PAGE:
Seven dead with Omicron Covid variant as people in hospital with new strain soars to 85

[ad_1]

We’ll be bringing you the very latest updates, pictures and video on this breaking news story

Members of the public queue to receive a dose of a Covid-19 vaccine at a coronavirus vaccination centre outside Guy's and St Thomas' Hospital in central London
Members of the public queue to receive a dose of a Covid-19 vaccine at a coronavirus vaccination centre outside Guy’s and St Thomas’ Hospital in central London

Seven people have now died from the Omicron variant and the number of people hospitalised with the strain has risen from 65 to 85.

The UK Health and Security Agency confirmed the death toll of the rapidly spreading mutation earlier this afternoon.

It comes after a leading expert predicted there could be as many as 5,000 Omicron-related deaths a day this winter unless more restrictions are rolled out by the government.

Yesterday, the UK’s total number of daily Covid cases sky-rocketed to 93,045 – up 60% on last week – with London carving its place as the hotspot for the Covid variant.

Around a quarter of cases recorded in the past 24 hours were in London, with the infection rate having risen fivefold since Omicron was first identified, reports the Daily Mail.

The new strain is expected to quickly become the dominant coronavirus strain in Britain, with just 3,201 new cases of Omicron officially registered today – but that figure is thought to be vastly underestimated due to the time it takes to analyse positive samples.

People hospitalised with the new strain have also risen from 65 to 85

And around one in 20 Omicron cases identified so far in England have been linked to a previous Covid infection, new data suggests.

Of 5,153 individuals identified with an Omicron infection between November 1 and December 11, 305 (5.9%) were connected to a previous confirmed infection and were at least 90 days from previously testing positive.

The findings, from the UK Health Security Agency (HSA), suggest Omicron is causing “an increase in overall reinfection rates, alongside an increase in first infections”.

The age range of these cases ranged from six to 68 years, while there were four people for whom Omicron was their third coronavirus infection.

The HSA also found that lateral flow (LFD) tests are as likely to detect Omicron as other variants of coronavirus.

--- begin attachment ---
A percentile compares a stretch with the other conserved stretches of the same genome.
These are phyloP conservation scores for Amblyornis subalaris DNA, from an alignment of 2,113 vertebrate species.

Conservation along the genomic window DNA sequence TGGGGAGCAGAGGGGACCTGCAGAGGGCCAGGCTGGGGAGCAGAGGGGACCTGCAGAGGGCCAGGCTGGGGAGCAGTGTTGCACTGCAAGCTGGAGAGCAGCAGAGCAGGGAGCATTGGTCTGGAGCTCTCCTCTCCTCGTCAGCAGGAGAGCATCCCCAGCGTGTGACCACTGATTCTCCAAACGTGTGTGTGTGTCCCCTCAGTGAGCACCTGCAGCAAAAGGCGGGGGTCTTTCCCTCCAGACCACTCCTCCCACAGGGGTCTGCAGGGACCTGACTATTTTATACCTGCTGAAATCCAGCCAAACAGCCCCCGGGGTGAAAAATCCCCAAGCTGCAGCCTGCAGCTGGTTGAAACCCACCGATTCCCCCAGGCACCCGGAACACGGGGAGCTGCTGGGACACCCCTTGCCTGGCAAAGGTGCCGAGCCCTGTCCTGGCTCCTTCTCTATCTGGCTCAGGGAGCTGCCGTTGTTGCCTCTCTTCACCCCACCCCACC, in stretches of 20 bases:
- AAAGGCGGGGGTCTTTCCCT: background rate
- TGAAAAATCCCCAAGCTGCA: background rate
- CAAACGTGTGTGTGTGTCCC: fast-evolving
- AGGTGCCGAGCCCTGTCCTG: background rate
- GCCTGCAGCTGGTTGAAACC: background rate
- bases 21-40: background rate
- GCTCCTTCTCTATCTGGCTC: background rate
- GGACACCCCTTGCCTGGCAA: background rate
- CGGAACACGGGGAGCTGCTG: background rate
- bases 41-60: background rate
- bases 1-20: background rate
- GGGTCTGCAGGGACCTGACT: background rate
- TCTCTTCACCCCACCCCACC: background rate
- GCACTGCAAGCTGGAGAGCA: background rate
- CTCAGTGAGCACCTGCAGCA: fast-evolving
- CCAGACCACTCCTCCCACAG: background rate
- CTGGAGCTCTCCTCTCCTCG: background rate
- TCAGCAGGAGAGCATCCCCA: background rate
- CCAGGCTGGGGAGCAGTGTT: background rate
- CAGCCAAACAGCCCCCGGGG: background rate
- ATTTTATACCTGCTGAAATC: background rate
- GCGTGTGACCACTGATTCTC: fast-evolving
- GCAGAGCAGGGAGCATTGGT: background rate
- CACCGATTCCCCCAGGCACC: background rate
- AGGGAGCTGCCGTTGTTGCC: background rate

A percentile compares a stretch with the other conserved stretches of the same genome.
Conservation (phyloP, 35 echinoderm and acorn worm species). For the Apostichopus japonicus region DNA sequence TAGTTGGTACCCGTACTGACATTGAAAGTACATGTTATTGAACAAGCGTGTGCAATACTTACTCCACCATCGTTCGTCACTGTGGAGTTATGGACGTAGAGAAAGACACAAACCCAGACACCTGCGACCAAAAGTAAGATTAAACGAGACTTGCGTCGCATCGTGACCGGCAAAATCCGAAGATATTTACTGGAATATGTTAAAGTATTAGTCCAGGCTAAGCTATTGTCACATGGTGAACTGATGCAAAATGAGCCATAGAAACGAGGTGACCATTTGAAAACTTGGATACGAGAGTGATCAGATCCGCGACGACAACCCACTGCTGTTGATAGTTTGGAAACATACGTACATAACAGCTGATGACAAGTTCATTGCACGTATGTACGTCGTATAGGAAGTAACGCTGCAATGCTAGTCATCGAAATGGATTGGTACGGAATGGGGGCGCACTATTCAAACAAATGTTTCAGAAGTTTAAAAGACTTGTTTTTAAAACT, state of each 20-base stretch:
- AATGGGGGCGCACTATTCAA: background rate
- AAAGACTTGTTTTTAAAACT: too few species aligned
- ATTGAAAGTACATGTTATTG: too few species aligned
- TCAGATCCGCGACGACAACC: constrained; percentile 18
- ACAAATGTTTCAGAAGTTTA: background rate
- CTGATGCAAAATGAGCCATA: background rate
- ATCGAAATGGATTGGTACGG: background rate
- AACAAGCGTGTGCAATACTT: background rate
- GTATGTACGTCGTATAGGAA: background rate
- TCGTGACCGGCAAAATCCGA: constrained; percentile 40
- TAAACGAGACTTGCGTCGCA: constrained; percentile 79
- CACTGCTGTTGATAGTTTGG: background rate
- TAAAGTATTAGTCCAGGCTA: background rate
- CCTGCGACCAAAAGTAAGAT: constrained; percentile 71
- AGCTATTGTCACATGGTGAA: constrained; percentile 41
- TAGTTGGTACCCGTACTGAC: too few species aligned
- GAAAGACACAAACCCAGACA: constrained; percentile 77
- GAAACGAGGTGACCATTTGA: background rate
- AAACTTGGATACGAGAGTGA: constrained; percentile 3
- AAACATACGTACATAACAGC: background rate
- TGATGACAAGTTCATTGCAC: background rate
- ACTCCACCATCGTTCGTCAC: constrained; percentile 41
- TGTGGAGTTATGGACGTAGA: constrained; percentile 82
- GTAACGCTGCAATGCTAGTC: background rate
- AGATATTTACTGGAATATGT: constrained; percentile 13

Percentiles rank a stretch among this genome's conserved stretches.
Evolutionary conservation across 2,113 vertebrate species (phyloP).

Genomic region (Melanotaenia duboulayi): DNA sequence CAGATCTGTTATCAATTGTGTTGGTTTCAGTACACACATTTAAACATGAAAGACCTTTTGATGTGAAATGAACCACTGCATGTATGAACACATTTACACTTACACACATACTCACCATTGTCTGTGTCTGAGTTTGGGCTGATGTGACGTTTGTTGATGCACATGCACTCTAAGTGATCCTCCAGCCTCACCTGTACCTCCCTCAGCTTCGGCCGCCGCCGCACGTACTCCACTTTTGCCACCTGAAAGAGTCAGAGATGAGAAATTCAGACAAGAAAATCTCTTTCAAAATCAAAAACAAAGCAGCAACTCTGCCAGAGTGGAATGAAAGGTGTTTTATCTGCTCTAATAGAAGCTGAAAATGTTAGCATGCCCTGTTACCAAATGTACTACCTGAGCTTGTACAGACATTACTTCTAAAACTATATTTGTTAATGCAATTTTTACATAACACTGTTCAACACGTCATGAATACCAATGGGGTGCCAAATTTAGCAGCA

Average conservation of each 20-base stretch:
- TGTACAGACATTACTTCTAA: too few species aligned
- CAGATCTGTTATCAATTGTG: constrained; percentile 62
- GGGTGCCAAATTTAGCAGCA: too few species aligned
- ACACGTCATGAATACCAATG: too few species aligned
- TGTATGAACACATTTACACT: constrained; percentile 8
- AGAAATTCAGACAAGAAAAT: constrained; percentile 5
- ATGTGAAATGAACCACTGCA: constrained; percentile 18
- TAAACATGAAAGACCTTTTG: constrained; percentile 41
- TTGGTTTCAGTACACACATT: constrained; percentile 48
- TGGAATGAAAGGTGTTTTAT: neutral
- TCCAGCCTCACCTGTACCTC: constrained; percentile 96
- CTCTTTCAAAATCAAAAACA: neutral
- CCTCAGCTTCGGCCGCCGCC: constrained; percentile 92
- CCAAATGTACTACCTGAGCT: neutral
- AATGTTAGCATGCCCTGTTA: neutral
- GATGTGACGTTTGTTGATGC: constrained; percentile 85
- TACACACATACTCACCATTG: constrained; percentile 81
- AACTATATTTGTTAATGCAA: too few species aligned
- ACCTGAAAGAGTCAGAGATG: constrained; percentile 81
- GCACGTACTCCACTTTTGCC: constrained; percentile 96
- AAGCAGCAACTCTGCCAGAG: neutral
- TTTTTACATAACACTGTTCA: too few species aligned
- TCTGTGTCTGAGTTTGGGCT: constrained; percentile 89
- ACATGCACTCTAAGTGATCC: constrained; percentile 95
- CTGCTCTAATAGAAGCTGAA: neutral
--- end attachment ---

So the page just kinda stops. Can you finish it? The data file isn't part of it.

Dr Jenny Harries, HSA’s chief executive, said: “Our data shows that LFD tests are similarly able to detect COVID-19 in individuals who have been exposed to Omicron as in those exposed to previous variants. This is very encouraging.

“As we all work to limit the high levels of transmission of this variant over the Christmas period, we are urging people to test regularly, particularly before attending social gatherings.

We’ll be bringing you the very latest updates, pictures and video on this breaking news story.

Please check back regularly for updates on this developing story HERE . Get email updates on

the day’s biggest stories straight to your inbox by signing up for our newsletters .

Get all the big headlines, pictures, analysis, opinion and video on the stories that matter to you by following The Mirror every time you see our name.

  • Follow The Mirror on Google NewsCLICK HERE and click the star

  • Follow The Mirror on Apple NewsCLICK HERE available on Apple devices

  • Follow The Mirror on FlipboardCLICK HERE and click follow

You can sign up for Twitter alerts for breaking news here @MirrorBreaking_ and follow us @DailyMirror , for all the latest updates.

Keep up-to-date with your must-see news, features, videos and pictures throughout the day by following us on Facebook at facebook.com/dailymirror

See all our social accounts you can follow here: mirror.co.uk/social



[ad_2]
www.mirror.co.uk

See also  UFC star Paddy The Baddy: 'I'll sell out Anfield even if I'm fighting a bin man'

Related Posts

George Holan

George Holan is chief editor at Plainsmen Post and has articles published in many notable publications in the last decade.

Leave a Reply

Your email address will not be published.